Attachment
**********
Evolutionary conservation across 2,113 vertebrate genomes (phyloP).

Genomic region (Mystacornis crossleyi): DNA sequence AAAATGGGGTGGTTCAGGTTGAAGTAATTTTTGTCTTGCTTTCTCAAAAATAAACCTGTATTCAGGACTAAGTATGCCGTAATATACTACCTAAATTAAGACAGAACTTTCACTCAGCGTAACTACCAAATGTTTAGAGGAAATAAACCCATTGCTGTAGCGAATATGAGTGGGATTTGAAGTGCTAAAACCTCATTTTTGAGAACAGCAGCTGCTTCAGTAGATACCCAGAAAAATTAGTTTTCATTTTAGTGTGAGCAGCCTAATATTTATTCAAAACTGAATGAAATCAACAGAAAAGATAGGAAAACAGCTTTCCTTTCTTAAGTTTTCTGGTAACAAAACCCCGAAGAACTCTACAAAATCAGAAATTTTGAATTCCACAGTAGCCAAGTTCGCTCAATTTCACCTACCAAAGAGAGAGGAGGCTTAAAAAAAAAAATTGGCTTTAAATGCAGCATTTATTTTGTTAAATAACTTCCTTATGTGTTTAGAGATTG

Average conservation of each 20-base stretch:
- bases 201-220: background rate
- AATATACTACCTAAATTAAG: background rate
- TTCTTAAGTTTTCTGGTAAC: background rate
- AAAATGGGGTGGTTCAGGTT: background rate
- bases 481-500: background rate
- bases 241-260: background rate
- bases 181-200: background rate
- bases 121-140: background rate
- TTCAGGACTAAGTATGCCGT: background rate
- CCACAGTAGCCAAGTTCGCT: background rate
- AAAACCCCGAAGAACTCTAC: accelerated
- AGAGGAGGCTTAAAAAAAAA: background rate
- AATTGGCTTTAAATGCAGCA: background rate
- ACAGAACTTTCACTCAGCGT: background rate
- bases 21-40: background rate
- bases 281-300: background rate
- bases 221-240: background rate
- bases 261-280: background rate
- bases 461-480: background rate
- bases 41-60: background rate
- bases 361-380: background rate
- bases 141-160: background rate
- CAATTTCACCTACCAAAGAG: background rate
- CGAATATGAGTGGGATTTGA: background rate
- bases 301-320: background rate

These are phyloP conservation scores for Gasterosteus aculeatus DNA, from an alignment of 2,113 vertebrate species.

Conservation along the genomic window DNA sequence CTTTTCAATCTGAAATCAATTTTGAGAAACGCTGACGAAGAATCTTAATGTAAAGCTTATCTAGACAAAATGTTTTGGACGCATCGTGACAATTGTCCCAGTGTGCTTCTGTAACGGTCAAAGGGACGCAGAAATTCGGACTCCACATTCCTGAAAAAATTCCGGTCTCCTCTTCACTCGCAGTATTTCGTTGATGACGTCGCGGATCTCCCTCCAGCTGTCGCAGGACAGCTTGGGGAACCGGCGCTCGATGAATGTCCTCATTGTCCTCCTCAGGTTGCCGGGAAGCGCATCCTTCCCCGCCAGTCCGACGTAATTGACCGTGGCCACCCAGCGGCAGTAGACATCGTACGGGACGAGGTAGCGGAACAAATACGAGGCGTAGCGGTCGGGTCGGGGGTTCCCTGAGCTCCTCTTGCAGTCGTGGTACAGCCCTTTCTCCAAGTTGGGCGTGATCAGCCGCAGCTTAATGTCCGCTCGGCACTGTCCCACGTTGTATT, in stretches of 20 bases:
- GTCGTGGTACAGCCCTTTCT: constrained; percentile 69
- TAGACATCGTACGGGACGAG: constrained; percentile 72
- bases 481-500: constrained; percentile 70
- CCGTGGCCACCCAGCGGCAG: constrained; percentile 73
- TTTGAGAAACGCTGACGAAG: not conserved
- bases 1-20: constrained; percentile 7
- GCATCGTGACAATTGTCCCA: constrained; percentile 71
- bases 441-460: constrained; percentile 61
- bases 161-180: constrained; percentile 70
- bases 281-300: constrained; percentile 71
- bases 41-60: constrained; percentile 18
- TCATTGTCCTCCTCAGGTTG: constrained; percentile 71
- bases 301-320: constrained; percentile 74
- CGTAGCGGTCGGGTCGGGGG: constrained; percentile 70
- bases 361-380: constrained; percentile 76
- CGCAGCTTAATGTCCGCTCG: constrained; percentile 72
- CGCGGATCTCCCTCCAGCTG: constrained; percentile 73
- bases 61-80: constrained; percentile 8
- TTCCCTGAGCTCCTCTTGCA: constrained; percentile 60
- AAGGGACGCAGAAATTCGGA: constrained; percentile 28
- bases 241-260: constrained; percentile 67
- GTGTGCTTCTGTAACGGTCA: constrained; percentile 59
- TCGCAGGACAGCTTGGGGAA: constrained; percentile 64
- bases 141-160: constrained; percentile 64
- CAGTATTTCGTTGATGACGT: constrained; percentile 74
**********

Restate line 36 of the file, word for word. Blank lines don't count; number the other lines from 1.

- bases 1-20: constrained; percentile 7